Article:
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Ex-chief of staff visits soldiers here
sullivan at podium
Former Army Chief of Staff, Gen. (ret.) Gordon Sullivan, speaks at Wednesday's luncheon at Club Stewart. - photo by Photo by Frenchi Jones
“George Washington had it, Benedict Arnold didn’t.”
“Character” — that's what counts, according to Gen. (ret.) Gordon Sullivan.
The 32nd Army Chief of Staff, with Ret. CSM Jimmie Spencer by his side, visited with more than 200 senior enlisted, non-commissioned and commissioned officers Wednesday at Fort Stewart’s Club Stewart.
Over lunch, the leaders of the Marne division were greeted by words of encouragement from the Vietnam
veteran, who said each of them represented a “strong sense of personal strengths, selflessness and selfless service to country.”
“Less than one percent of the American people serve in uniform. When these young men and women raise their right hand to say, ‘I am going to serve my country in uniform,’ they and you put yourselves in a very, very special group of people. You represent what is best in America,” Sullivan told the bunch.
The arranged engagement was orchestrated by the Coastal Empire Chapter of the Association of the United States Army.
Sullivan is the current president and chief of operations for the service member organization.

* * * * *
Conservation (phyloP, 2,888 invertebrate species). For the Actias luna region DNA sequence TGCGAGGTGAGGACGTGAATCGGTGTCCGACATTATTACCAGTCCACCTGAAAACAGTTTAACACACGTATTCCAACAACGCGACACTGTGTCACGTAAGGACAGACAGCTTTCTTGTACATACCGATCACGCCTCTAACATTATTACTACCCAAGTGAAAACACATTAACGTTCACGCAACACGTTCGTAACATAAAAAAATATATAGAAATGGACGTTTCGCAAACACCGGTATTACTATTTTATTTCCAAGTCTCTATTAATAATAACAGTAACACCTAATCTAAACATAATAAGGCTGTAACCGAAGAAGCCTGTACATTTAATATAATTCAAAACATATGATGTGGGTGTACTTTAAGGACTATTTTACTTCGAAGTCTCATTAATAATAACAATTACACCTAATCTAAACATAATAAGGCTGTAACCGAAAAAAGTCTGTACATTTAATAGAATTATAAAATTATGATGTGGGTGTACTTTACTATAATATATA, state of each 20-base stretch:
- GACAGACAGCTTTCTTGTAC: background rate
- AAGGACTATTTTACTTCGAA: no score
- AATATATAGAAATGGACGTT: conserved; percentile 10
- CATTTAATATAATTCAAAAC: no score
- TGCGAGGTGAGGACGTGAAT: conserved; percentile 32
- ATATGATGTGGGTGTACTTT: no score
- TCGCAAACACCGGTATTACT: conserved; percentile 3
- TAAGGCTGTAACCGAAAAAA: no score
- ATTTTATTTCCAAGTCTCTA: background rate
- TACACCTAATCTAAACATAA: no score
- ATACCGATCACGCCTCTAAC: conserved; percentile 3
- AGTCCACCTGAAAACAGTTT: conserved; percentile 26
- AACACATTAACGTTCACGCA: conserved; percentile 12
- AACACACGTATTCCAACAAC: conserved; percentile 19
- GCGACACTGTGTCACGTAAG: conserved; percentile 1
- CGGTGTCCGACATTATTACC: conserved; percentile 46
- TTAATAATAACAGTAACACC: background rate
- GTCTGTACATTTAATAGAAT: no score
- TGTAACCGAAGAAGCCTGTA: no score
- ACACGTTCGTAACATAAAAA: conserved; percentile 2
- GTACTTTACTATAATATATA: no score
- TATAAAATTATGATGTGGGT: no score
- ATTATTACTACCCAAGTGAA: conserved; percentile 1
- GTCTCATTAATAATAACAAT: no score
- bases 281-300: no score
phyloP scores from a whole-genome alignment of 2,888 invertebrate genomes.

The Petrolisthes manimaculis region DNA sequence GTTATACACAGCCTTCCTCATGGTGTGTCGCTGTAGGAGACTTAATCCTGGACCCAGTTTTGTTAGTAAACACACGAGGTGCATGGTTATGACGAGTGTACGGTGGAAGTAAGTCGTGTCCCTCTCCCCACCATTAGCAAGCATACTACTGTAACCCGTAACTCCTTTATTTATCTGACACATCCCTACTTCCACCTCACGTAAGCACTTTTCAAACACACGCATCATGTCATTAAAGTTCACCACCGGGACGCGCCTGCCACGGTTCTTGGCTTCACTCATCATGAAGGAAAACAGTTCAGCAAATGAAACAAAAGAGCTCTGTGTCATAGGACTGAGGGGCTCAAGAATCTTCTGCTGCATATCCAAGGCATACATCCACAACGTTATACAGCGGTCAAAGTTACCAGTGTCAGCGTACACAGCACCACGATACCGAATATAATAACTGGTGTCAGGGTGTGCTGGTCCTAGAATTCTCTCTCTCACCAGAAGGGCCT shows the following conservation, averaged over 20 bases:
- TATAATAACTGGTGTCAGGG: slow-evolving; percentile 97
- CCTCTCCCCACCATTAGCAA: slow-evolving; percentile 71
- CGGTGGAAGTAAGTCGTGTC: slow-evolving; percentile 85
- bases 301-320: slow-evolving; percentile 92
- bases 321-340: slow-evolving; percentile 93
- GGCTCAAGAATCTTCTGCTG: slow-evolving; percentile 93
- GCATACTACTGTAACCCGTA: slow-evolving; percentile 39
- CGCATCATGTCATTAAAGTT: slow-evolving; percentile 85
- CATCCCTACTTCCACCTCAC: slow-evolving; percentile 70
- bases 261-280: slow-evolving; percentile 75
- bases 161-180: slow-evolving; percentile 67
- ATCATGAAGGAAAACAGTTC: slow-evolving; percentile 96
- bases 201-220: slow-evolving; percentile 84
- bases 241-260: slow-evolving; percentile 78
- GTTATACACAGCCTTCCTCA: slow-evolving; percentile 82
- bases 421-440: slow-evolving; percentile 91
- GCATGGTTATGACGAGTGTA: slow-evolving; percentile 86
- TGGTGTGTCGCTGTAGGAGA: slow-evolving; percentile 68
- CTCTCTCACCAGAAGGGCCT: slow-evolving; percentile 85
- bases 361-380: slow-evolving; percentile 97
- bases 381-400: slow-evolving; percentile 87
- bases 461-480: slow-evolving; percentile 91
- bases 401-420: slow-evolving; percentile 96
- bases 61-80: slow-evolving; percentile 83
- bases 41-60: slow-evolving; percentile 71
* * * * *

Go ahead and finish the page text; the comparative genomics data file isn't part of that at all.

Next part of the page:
CSM Tydious McCray of 6-8 Cav., 4th Brigade Combat Team, 3rd Infantry Division, said he came up through ranks under Sullivan’s leadership and considers him to still be an example of great leadership.
“One of the reasons I am still around because of his teachings and his mentorship. He always told us to follow the Army standards. Do the hard thing or the easy wrong,” McCray said. “He told us to be Army strong and if we always remembered to do that, we would not have any problems. Take care of the soldiers and everything else will take care of itself.” 
The 3rd ID’s commanding
officer, Maj. Gen. Tony Cucolo, said it was a pleasure and an honor to have Sullivan and Spencer visit the fort.
“This is the population of leaders who need to hear how important it is to have their moral compass set on battlefields like Iraq and Afghanistan where we are fighting in and among the people, and where the enemy blends in with the people and where there are great frustrations in how we fight,” Cucolo said. “[Sullivan] is just a wonderful soldier, but he is also a legend to us as one who can speak volumes about character and integrity.”
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